In Kosovo, on 6 October 2019, with approximately 80 percent of the vote counted, the opposition Vetëvendosje (Self-determination) Party won a plurality in the election, with 25.93 percent of the vote.  Vetëvendosje is a center-left party that is a member of the European-wide Party of European Socialists.  The second strongest party in Sunday’s election is the LDK (Democratic League of Kosovo), a conservative party that won 24.87 per cent of the vote.  The third strongest party, with 21.09 percent of the votes, is PDK (Democratic Party of Kosovo), a center-right party which heads the current governing coalition and has a leadership that includes nationalists who were active in Kosovo’s secession from the former Yugoslav state.  This is the party of Ramush Haradinaj, the former prime minister whose resignation prompted the election.  Haradinaj left office because the International Criminal Tribunal for the former Yugoslavia (ICTY) demanded that he appear for questioning related to possible war crimes and crimes against humanity for his activities during the wars that accompanied the breakup of Yugoslavia (in 2008 and 2012, the court acquitted him on similar charges).  Among the Serbian minority in the country, the Srpska Lista Party, which has the backing of the Serbian government, won nearly all of the votes.  Vetëvendosje will have to negotiate with other parties to form a coalition government.  See https://balkaninsight.com/2019/10/07/opposition-vetevendosje-party-triumphs-in-kosovo-election/.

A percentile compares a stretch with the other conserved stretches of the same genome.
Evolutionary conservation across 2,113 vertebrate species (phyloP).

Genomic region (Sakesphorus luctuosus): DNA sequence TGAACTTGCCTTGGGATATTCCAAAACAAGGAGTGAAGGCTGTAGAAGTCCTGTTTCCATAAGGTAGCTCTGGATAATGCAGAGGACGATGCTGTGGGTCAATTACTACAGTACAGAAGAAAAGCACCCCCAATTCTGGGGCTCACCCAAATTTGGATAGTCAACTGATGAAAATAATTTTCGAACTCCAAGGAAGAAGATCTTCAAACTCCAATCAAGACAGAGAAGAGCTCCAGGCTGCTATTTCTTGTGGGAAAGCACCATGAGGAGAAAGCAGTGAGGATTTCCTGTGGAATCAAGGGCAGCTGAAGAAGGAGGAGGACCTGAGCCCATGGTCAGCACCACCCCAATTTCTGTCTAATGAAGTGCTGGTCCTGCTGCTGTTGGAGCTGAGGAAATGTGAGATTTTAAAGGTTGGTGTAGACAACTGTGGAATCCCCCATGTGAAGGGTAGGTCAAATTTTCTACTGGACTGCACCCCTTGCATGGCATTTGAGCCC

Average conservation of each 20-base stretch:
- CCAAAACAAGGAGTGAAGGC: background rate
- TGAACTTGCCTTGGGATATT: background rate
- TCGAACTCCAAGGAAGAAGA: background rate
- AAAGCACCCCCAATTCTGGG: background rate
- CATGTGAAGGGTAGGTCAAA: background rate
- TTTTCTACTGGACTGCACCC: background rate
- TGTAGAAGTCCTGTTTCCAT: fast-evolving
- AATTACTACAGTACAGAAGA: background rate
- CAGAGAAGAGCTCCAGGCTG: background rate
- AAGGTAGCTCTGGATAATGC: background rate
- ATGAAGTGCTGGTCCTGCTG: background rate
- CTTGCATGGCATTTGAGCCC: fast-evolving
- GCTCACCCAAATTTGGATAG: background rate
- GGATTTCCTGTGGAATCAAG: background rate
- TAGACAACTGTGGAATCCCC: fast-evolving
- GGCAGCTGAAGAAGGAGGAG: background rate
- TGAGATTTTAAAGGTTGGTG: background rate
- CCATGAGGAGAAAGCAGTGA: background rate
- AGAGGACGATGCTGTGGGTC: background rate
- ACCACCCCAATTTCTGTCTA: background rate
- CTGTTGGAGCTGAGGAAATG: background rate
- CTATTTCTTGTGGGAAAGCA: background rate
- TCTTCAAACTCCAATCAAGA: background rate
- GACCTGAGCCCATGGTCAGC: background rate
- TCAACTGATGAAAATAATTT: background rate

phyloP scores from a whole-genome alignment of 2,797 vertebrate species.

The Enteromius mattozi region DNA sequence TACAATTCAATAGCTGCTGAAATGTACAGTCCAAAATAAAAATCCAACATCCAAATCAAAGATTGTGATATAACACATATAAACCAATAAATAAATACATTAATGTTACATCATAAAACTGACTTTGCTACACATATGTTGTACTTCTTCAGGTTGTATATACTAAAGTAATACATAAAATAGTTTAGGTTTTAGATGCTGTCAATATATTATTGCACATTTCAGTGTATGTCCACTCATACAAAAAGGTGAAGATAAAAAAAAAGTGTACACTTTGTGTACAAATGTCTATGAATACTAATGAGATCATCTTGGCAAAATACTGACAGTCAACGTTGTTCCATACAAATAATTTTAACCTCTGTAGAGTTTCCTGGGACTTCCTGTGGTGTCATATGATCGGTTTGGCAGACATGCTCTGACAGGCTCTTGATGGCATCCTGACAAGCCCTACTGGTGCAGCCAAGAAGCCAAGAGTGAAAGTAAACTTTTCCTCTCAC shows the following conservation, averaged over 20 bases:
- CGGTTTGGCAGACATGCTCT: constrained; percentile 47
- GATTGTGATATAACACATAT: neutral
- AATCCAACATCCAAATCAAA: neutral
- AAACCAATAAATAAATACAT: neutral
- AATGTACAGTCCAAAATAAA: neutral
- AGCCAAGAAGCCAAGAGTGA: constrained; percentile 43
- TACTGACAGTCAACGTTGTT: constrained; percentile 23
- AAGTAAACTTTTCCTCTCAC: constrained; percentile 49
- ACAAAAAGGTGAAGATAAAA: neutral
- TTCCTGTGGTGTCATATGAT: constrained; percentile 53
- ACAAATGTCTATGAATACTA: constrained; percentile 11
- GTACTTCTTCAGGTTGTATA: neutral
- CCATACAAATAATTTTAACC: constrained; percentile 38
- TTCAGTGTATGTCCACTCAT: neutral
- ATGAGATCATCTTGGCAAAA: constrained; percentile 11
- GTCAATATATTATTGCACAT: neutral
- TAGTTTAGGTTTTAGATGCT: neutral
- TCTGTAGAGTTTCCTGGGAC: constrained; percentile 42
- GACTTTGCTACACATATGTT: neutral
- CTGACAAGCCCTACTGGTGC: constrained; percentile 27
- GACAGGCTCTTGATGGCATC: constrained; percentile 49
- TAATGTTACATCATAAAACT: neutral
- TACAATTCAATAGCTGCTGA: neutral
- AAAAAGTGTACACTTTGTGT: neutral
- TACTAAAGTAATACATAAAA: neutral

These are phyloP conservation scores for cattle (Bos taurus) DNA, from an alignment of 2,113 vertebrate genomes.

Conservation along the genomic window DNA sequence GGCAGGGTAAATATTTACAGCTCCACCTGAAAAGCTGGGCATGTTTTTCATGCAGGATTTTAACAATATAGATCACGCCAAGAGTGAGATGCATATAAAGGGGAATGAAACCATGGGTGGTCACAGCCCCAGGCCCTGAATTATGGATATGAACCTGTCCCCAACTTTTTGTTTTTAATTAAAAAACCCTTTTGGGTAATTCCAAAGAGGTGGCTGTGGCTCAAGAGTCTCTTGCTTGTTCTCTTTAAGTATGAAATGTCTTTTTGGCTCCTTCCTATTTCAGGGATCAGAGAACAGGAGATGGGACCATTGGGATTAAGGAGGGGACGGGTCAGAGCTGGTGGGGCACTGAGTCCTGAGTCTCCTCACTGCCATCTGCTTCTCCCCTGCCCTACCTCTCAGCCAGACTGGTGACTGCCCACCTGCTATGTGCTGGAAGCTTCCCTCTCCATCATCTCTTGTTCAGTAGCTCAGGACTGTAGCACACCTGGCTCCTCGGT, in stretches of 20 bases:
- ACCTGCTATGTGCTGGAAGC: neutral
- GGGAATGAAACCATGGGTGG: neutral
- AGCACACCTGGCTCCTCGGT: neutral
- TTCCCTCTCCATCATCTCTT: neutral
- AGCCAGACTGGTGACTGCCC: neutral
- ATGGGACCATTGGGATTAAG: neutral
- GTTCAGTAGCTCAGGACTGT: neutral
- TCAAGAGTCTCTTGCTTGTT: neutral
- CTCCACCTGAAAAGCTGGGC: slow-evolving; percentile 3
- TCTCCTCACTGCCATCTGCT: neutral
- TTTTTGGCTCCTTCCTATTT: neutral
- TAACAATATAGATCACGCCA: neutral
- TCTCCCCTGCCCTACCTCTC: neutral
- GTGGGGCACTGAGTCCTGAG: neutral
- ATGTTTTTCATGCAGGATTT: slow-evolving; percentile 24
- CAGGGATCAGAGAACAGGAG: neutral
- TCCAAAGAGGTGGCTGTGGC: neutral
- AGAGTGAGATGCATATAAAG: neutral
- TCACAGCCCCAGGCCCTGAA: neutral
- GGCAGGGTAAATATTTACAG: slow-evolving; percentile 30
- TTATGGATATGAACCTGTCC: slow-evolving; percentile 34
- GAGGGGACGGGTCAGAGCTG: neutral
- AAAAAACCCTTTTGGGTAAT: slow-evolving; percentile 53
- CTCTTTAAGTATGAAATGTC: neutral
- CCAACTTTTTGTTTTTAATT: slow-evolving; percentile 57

Poland’s Election    7 October 2019

On 13 October 2019, Poland will conduct parliamentary elections, and it appears that the Law and Justice Party (PiS) again will emerge victorious.  The opposition faces a number of difficulties and is disunified, which is helping to boost support for PiS.  Unfortunately, PiS has pursued policies, such as packing the courts, that have made Poland authoritarian.  Politics in Hungary have been on a similar course, and the two countries threatened to veto any sanctions the European Union might attempt to place one country of the other.  Their solidarity, now with the backing of Bulgaria’s government, help ensure that neither regime will face serious challenges from the EU to their credibility.  On the upcoming Polish elections, see https://www.socialeurope.eu/the-parliamentary-election-in-poland-the-future-at-stake.